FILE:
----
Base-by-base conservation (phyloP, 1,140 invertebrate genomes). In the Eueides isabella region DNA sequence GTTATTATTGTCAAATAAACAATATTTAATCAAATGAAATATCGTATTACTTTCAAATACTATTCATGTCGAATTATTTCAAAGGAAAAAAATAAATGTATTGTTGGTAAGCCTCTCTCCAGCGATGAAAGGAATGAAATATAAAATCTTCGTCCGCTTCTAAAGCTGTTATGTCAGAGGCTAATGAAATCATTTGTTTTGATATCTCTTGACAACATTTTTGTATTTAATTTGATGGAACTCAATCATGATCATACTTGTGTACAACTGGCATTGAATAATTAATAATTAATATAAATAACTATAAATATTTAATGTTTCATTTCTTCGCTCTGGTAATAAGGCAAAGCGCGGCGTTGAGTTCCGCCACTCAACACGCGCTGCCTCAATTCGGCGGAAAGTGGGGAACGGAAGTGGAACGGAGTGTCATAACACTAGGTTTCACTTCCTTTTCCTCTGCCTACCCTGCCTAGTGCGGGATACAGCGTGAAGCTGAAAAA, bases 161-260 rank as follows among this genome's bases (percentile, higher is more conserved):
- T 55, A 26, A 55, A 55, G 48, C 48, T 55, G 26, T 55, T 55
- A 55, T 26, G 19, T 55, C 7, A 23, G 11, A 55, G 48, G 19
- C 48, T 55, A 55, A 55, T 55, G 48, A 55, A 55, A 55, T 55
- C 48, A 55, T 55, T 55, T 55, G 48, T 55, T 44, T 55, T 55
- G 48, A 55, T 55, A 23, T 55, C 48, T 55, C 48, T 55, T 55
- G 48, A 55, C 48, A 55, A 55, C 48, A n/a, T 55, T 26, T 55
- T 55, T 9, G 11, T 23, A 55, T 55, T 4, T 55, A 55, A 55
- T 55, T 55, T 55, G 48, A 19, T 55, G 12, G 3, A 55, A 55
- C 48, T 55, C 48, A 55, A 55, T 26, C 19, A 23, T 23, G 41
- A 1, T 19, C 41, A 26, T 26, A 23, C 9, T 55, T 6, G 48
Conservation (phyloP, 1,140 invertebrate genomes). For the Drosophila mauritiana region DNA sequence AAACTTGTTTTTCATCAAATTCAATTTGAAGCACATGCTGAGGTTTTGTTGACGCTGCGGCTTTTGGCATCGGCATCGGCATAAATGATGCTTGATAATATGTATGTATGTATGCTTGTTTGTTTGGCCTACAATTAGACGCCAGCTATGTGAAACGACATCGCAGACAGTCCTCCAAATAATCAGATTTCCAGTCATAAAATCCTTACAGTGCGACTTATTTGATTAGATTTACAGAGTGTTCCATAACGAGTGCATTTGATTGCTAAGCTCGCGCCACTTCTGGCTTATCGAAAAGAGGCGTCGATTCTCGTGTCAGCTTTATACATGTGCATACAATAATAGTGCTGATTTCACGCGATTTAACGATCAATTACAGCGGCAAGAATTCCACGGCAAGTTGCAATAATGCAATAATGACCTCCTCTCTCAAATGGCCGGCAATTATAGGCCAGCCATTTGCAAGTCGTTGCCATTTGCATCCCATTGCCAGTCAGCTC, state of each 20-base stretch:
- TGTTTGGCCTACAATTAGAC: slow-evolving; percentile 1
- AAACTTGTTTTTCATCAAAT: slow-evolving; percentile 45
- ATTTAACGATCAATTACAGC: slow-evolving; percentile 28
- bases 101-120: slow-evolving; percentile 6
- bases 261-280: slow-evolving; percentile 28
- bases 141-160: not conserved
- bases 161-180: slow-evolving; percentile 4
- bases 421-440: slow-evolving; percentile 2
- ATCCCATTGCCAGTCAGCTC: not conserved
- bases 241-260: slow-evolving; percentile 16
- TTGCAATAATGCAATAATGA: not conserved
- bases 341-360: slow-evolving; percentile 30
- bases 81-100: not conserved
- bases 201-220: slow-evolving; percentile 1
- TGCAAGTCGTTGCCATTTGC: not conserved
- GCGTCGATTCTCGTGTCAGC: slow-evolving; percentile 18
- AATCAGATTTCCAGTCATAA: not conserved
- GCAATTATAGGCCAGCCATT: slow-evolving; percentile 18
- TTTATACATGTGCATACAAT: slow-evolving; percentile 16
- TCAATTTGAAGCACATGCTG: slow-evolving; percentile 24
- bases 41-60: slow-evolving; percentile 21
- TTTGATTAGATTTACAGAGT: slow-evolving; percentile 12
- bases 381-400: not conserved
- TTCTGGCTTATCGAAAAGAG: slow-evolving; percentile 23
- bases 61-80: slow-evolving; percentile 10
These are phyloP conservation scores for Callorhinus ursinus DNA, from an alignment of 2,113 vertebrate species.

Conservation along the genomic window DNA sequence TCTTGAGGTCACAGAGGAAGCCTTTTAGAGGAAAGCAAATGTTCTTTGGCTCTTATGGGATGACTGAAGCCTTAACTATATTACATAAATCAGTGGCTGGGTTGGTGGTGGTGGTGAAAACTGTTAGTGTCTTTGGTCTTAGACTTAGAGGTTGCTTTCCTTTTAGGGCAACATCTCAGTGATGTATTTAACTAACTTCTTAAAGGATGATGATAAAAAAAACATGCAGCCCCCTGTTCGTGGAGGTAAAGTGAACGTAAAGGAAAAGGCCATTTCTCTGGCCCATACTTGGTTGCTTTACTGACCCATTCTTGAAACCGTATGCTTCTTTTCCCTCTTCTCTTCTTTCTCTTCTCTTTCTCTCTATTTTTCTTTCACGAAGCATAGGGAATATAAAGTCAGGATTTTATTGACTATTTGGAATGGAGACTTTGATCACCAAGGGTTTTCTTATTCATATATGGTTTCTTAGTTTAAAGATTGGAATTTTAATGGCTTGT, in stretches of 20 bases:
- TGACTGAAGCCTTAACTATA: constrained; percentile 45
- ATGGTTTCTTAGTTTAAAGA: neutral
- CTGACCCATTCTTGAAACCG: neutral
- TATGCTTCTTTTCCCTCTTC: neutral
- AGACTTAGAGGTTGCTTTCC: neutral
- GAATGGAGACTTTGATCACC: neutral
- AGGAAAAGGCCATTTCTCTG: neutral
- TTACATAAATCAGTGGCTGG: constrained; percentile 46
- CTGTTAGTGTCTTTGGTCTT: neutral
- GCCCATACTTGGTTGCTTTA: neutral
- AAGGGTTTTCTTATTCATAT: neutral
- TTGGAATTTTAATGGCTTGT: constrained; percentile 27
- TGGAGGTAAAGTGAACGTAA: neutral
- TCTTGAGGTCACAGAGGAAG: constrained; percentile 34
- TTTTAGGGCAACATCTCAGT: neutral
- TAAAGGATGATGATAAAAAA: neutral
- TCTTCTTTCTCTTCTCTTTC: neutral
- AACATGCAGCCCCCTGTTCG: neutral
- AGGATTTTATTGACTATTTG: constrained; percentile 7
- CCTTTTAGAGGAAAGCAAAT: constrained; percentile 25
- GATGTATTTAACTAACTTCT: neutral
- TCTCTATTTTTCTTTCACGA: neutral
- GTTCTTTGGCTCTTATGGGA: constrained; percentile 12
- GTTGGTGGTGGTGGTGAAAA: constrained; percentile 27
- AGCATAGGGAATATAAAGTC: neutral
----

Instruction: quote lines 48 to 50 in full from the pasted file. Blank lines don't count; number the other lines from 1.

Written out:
- CTGTTAGTGTCTTTGGTCTT: neutral
- GCCCATACTTGGTTGCTTTA: neutral
- AAGGGTTTTCTTATTCATAT: neutral